Perhaps no other facet of our society is changing at a faster pace than the effect the media has on our perceptions of reality. Our children are in a particularly vulnerable position given the amount of media exposure they face each day. This issue of Pediatric Annals addresses the various forms of media and how they affect the developmental, societal, and educational performance of America's children. Also, approaches to how the media can be used to enhance health perception and education are reviewed.
After review of this issue, practitioners will: 1 ) have a better appreciation of the challenges faced by today's children as they interact with various forms of media, 2) be better prepared to answer questions from parents about the risks associated with media exposure, and 3) be better equipped to suggest preventive measures parents can use to help their children cope with and control their media exposure.
HOW TO OBTAIN CME CREDITS BY READING THIS ISSUE
Pediatricians can receive Category I credits for the Physician's Recognition Award of the American Medical Association by reading the following articles and successfully completing the quiz at the end of the issue. Complete instructions are given on the quiz pages.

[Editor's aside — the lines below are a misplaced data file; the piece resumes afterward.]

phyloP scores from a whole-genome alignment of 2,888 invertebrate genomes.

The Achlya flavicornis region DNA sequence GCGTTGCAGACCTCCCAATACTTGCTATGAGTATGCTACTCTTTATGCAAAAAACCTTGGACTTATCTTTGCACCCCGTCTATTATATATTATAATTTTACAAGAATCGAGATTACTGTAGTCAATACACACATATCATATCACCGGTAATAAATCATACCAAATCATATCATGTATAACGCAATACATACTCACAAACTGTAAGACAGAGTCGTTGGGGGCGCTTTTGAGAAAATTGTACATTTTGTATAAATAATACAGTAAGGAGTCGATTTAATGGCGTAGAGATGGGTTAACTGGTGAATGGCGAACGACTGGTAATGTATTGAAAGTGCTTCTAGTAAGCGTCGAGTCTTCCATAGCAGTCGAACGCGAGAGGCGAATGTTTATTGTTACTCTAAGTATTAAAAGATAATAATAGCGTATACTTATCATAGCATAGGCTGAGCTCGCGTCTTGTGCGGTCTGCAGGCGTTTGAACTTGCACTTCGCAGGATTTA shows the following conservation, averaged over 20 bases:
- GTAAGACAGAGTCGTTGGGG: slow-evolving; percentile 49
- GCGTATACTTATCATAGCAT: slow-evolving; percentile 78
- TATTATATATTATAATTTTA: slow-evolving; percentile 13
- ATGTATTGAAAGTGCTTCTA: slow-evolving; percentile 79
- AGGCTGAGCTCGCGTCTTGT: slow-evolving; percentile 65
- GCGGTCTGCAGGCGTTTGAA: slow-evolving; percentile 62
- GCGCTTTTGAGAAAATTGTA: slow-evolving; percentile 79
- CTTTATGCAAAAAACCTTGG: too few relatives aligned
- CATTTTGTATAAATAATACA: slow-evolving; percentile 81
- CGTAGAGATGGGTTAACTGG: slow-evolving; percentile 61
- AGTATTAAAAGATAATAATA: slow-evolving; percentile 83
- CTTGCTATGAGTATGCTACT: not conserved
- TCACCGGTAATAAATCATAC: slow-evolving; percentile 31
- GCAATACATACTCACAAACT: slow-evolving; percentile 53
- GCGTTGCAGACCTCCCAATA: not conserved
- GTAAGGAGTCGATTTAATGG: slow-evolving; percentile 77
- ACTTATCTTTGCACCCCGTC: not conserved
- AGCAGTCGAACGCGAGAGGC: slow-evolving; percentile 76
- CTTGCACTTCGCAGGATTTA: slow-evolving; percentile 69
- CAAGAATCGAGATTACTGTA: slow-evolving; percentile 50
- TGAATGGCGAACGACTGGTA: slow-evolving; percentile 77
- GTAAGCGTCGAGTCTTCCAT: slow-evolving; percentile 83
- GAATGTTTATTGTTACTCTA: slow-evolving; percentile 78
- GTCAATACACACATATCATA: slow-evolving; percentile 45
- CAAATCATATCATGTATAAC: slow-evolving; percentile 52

The Pretest below has been prepared to assist you in studying the following material. It indicates some of the areas to be covered and will make it possible for you to challenge your present knowledge of the material before reading further.
1. Television scenes depicting intercourse between unmarried couples are rated "sexier" by high school students compared with scenes depicting intercourse between married couples:
2. If you had the same budget, you could sell health on television as easy as you sell basketball shoes:
3. By the time they graduate from high school, American teenagers will have spent considerably more time in front of the television than in a classroom:
4. Playing video games may trigger seizures in susceptible individuals:
Answers to the Pretest: